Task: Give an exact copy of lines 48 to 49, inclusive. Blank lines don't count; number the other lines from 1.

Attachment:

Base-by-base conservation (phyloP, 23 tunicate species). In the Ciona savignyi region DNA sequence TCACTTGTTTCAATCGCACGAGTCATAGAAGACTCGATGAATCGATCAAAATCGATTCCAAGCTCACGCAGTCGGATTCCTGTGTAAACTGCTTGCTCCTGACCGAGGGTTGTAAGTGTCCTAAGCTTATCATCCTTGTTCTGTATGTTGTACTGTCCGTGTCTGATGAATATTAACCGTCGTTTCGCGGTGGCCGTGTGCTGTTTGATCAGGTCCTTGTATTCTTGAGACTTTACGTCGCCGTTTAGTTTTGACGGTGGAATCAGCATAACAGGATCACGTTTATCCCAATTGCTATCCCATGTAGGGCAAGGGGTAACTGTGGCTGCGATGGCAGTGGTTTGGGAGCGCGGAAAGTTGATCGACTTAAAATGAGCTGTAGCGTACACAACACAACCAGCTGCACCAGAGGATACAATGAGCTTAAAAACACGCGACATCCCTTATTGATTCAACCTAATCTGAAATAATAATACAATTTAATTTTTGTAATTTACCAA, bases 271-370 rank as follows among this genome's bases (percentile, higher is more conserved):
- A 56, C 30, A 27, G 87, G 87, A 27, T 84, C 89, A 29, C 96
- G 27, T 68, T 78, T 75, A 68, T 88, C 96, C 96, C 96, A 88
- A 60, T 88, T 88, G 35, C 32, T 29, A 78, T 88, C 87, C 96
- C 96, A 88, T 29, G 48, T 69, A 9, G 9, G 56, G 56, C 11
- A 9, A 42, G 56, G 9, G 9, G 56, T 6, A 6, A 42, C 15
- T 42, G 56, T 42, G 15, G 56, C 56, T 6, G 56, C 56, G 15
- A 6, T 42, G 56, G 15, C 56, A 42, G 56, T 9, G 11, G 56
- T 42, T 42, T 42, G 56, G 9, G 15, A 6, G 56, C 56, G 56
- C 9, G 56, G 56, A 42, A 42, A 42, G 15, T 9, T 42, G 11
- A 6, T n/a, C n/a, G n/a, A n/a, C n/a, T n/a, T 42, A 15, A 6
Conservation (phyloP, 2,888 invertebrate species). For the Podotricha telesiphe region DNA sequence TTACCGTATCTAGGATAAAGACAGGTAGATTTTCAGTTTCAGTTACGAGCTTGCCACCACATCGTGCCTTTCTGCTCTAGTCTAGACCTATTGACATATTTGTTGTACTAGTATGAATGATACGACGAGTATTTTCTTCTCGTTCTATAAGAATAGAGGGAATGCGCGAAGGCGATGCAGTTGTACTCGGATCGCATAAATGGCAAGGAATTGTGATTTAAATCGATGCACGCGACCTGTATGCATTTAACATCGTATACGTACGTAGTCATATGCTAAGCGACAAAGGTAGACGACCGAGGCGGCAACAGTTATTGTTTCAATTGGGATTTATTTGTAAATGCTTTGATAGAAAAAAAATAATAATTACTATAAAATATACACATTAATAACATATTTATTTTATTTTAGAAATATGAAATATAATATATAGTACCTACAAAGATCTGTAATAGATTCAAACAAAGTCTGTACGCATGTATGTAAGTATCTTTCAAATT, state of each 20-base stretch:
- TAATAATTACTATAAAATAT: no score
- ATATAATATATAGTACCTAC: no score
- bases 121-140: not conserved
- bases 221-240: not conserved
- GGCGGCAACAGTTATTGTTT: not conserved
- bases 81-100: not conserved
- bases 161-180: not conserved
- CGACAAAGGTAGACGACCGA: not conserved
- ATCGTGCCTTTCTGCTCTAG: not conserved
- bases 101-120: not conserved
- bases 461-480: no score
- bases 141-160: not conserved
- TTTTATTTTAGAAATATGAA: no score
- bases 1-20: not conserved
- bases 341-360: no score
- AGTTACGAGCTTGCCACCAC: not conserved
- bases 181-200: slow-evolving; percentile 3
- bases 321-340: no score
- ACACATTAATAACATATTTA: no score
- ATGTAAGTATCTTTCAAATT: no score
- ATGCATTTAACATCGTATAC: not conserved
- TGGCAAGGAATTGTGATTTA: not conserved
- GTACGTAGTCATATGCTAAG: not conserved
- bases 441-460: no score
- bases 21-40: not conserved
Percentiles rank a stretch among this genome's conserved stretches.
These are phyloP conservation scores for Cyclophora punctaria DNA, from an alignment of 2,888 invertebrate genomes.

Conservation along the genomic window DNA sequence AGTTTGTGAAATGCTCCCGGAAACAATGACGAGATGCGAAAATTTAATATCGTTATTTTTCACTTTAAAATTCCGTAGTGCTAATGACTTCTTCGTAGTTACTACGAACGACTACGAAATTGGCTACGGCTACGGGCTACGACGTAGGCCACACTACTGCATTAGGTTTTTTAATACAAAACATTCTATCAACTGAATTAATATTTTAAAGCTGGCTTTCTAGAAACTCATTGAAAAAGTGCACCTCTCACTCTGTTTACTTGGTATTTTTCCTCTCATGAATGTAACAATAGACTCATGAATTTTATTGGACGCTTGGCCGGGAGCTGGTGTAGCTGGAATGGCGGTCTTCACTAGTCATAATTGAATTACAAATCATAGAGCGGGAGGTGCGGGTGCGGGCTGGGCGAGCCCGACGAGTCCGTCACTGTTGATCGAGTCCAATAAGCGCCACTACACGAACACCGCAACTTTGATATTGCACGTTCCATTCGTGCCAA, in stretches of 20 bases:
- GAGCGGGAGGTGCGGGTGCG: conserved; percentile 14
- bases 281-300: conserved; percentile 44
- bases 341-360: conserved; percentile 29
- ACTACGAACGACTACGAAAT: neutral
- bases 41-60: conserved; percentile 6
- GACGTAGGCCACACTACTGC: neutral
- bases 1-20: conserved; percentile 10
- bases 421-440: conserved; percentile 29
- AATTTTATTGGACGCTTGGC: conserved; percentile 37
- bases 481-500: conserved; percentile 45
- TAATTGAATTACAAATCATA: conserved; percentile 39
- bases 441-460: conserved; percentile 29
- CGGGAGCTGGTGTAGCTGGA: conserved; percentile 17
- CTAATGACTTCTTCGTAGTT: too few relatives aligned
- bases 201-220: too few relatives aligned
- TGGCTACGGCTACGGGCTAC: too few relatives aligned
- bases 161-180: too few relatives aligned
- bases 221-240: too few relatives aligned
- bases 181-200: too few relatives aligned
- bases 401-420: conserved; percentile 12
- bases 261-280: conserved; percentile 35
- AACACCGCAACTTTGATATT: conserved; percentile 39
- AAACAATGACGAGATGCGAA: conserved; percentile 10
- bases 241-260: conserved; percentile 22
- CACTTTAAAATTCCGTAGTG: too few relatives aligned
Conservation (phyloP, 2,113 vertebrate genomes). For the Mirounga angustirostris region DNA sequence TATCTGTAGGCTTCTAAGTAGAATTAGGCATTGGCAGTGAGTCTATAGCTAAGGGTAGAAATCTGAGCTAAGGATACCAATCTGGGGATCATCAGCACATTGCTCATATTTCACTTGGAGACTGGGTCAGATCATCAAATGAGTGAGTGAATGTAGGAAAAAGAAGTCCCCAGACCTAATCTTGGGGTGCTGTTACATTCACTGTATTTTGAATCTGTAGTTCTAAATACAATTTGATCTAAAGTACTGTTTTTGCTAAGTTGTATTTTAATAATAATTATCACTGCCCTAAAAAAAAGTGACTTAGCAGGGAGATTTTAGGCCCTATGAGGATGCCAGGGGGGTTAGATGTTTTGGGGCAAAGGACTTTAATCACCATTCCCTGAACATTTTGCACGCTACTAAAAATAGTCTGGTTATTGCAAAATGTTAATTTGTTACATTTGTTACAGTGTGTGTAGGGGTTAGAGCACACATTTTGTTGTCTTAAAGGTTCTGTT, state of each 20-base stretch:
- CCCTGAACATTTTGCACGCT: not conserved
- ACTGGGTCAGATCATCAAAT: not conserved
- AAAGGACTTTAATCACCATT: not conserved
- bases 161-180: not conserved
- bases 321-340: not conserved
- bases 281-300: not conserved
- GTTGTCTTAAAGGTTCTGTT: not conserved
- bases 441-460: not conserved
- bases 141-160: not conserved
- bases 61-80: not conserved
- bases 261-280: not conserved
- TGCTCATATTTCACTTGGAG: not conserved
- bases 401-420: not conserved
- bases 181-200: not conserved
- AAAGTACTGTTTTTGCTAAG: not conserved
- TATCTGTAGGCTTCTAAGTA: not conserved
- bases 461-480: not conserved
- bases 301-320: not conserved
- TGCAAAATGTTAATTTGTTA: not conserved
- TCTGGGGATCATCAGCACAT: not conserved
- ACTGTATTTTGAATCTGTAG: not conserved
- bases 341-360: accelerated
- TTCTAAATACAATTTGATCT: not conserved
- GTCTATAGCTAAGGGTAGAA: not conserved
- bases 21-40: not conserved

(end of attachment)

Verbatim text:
- bases 421-440: conserved; percentile 29
- AATTTTATTGGACGCTTGGC: conserved; percentile 37